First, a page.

October 8, 2012 - 13:03 AMT
PanARMENIAN.Net - American companies should avoid doing business with China's two leading technology firms because they pose a national security threat to the United States, the House Intelligence Committee is warning in a report to be issued Monday, Oct 8.
According to The Associated Press, the panel says U.S. regulators should block mergers and acquisitions in this country by Huawei Technologies Ltd. and ZTE Corp, among the world's leading suppliers of telecommunications gear and mobile phones.
Reflecting U.S. concern over cyber-attacks traced to China, the report also recommends that U.S. government computer systems not include any components from the two firms because that could pose an espionage risk.
"China has the means, opportunity, and motive to use telecommunications companies for malicious purposes," the report says.
The recommendations are the result of a yearlong probe, including a congressional hearing last month in which senior Chinese executives of both companies testified, and denied posing a security threat.
A U.S. executive of one of the companies said the firm cooperated with investigators, and defended its business record. Huawei is a "globally trusted and respected company," said William Plummer, vice president for external affairs.
On Monday, ahead of the report's release, a Chinese foreign ministry spokesman said investment by China's telecommunications companies in the United States showed the countries have mutually beneficial relations.
"We hope the U.S. will do more to benefit the interests of the two countries, not the opposite," said spokesman Hong Lei at a regular briefing.
The panel's recommendations will likely hamper Huawei and ZTE's ambitions to expand their business in America. Their products are used in scores of countries, including in the West. Both deny being influenced by China's communist government.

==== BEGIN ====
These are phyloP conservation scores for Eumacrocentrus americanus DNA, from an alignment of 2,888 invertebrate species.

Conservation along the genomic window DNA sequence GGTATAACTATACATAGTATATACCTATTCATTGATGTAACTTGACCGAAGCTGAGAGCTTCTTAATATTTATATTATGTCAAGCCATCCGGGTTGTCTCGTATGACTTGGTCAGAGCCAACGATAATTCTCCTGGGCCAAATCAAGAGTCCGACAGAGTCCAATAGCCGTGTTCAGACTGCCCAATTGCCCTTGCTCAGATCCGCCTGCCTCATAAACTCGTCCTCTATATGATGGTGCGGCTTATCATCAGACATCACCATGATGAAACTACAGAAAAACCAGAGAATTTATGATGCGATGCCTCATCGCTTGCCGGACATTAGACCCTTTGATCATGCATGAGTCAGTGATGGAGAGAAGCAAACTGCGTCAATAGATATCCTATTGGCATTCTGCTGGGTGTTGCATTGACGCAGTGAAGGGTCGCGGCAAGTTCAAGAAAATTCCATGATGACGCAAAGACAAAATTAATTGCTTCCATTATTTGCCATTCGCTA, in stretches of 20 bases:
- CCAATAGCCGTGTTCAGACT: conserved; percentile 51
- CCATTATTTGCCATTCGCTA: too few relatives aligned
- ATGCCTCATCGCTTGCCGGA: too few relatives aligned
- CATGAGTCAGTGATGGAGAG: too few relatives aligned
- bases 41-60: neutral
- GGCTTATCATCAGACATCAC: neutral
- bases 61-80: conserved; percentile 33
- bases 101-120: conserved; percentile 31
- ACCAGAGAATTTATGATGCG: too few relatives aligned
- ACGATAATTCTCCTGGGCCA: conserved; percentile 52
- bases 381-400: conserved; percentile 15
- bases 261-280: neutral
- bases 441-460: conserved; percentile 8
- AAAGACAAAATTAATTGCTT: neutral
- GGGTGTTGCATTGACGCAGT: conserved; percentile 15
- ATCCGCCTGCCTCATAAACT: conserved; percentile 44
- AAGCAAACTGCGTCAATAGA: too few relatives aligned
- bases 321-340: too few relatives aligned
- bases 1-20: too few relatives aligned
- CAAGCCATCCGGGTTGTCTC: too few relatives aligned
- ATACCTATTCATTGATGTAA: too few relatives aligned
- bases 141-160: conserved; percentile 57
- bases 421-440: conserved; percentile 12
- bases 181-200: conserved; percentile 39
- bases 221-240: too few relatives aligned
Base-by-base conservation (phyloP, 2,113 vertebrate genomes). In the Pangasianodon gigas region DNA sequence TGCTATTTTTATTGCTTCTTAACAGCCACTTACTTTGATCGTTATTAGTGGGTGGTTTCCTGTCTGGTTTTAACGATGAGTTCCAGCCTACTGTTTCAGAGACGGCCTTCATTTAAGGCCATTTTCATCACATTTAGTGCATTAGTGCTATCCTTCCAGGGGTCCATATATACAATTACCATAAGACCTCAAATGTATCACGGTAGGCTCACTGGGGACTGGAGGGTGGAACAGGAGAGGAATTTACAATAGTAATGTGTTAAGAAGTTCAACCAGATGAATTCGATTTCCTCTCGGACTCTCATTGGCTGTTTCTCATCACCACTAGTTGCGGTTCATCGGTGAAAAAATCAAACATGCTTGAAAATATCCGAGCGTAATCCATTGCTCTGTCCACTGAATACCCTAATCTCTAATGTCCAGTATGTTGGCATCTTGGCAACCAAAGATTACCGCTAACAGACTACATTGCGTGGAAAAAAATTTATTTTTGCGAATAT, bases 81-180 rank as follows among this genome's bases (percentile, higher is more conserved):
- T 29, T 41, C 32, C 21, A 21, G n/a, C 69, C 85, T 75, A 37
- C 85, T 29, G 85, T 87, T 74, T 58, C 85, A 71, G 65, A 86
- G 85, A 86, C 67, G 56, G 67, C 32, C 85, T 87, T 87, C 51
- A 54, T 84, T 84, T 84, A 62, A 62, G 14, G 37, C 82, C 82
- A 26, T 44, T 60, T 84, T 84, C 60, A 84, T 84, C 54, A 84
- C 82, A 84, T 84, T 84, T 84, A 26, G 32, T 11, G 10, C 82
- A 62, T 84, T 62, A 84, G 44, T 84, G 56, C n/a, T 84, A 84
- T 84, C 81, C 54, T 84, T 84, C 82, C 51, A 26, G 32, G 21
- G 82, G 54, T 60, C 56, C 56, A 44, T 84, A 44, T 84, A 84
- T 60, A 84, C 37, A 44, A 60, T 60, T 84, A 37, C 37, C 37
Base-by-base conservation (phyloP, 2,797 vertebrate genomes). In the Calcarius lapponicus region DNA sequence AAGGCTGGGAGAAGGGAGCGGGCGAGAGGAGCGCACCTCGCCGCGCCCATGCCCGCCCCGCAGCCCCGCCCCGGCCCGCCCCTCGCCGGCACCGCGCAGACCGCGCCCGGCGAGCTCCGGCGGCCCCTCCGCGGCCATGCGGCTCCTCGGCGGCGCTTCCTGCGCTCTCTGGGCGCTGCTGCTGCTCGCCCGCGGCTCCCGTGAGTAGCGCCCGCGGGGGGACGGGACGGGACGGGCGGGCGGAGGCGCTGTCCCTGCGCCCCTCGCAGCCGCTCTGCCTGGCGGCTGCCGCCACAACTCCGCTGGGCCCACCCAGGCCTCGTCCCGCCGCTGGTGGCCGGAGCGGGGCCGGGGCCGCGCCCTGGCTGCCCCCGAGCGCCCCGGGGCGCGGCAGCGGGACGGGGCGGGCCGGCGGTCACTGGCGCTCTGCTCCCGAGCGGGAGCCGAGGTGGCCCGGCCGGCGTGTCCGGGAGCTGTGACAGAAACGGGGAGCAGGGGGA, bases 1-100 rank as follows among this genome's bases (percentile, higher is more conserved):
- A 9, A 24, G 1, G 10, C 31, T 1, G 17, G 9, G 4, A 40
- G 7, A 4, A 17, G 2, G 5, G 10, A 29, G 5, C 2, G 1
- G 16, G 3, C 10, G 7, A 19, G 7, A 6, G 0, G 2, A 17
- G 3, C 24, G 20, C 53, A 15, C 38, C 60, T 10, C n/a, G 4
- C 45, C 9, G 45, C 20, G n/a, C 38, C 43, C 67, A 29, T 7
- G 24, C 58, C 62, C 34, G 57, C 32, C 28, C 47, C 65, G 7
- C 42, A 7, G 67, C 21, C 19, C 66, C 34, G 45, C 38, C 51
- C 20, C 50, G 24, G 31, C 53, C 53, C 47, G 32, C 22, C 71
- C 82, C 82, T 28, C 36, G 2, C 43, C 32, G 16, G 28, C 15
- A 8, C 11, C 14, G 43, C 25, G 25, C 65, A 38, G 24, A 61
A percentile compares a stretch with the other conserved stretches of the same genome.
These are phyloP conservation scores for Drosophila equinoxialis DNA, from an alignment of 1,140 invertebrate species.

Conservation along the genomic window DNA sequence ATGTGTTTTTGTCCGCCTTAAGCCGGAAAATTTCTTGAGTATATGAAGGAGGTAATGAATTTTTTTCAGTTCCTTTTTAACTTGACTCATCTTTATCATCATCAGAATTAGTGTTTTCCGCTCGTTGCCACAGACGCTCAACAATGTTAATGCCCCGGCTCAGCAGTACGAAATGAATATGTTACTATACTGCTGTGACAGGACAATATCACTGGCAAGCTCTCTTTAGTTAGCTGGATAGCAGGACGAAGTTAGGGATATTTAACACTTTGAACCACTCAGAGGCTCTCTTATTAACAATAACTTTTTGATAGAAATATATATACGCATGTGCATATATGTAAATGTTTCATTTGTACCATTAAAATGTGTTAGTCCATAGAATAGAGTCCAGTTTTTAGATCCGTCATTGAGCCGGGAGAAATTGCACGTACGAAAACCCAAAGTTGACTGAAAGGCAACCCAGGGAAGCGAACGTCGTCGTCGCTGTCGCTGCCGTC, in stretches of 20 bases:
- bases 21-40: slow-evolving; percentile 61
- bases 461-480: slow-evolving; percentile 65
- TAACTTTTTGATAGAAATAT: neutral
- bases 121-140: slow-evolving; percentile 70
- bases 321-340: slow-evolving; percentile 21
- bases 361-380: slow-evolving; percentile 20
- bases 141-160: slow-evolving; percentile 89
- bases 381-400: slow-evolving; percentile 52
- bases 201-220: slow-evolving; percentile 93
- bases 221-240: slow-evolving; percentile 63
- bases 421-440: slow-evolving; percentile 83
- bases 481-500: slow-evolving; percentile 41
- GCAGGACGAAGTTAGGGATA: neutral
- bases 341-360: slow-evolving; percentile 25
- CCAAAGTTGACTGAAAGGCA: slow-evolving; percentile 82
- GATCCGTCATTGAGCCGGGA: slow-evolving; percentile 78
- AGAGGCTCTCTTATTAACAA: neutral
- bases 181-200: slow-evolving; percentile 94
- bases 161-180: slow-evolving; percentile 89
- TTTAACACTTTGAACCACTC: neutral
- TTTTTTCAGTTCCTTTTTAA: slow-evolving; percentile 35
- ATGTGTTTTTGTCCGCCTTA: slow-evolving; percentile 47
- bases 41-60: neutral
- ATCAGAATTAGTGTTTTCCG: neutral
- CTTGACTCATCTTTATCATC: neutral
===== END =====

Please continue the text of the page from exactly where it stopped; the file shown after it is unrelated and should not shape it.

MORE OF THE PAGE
"The investigation concludes that the risks associated with Huawei's and ZTE's provision of equipment to U.S. critical infrastructure could undermine core U.S. national-security interests," the report says, according to the AP.
The report says the committee received information from industry experts and current and former Huawei employees suggesting that Huawei, in particular, may be violating U.S. laws. It says that the committee will refer the allegations to the U.S. government for further review and possible investigation. The report mentions allegations of immigration violations, bribery and corruption, and of a "pattern and practice" of Huawei using pirated software in its U.S. facilities.
Huawei is a private company founded by a former Chinese military engineer, and has grown rapidly to become the world's second largest supplier of telecommunications network gear, operating in more than 140 countries. ZTE Corp is the world's fourth largest mobile phone manufacturer, with 90,000 employees worldwide. While their business in selling mobile devices has grown in the U.S., espionage fears have limited the companies from moving into network infrastructure.
The report says the companies failed to provide responsive answers about their relationships and support by the Chinese government, and detailed information about their operations in the U.S. It says Huawei, in particular, failed to provide thorough information, including on its corporate structure, history, financial arrangements and management.
The intelligence panel says ZTE refused to provide any documents on its activities in Iran, but did provide a list of 19 individuals who serve on the Chinese Communist Party committee within the company.